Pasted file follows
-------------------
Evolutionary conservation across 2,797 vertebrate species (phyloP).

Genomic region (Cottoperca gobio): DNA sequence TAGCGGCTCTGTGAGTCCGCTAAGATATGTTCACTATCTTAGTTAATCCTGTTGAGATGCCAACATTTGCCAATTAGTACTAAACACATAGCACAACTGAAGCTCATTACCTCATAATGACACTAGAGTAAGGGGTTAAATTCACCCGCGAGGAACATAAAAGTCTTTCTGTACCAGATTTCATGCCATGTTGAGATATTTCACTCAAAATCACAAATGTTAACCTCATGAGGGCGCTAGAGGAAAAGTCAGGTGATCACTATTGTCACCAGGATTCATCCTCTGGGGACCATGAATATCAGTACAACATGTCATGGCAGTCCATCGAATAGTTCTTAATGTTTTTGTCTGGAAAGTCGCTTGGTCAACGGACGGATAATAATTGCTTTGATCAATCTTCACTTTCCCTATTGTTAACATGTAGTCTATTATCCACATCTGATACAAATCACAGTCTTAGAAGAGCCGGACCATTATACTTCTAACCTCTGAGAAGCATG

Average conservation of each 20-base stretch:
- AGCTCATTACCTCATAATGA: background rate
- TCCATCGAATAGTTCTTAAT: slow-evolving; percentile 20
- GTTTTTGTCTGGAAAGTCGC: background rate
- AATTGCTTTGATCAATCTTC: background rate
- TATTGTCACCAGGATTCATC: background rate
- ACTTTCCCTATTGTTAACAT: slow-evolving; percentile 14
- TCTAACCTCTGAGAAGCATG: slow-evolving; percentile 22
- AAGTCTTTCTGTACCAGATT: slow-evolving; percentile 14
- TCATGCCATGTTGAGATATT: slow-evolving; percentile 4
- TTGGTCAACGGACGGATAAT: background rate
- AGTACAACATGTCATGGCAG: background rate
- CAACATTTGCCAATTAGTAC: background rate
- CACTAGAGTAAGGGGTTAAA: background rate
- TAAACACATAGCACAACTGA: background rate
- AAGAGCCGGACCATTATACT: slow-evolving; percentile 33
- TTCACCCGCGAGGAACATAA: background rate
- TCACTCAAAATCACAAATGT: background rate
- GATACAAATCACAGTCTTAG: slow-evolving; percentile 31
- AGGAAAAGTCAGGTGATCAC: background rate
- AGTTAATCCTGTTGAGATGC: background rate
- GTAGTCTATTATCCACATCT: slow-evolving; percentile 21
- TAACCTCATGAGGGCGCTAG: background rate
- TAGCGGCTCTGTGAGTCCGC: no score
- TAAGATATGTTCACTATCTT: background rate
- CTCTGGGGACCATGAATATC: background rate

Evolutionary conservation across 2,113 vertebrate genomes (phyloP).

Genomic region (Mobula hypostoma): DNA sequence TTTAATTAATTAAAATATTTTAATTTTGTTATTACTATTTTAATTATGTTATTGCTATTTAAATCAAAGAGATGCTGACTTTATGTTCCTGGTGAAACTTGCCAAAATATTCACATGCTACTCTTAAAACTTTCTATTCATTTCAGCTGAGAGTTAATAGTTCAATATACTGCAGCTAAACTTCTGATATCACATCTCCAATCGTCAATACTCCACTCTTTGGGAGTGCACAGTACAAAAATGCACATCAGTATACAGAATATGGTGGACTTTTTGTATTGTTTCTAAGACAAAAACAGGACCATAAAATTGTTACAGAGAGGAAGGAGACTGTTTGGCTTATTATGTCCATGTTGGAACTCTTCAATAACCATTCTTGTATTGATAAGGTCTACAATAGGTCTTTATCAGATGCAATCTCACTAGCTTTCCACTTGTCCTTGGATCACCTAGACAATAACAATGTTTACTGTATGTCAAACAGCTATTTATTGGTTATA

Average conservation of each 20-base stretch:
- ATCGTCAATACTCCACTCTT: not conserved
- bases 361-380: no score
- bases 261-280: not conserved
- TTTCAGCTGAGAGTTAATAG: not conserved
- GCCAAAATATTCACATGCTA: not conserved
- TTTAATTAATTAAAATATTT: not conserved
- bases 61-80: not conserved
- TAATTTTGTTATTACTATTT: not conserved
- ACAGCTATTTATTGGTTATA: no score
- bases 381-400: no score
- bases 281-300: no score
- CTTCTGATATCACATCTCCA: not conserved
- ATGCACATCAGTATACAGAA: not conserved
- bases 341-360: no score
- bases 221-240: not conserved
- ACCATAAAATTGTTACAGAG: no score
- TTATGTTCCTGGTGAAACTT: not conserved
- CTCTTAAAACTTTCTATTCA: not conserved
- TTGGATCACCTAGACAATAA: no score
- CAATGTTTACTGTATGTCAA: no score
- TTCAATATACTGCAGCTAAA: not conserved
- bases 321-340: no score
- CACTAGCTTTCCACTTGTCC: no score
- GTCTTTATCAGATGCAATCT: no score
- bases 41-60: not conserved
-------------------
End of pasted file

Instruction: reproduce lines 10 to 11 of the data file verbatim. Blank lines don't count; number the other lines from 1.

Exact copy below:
- TCTAACCTCTGAGAAGCATG: slow-evolving; percentile 22
- AAGTCTTTCTGTACCAGATT: slow-evolving; percentile 14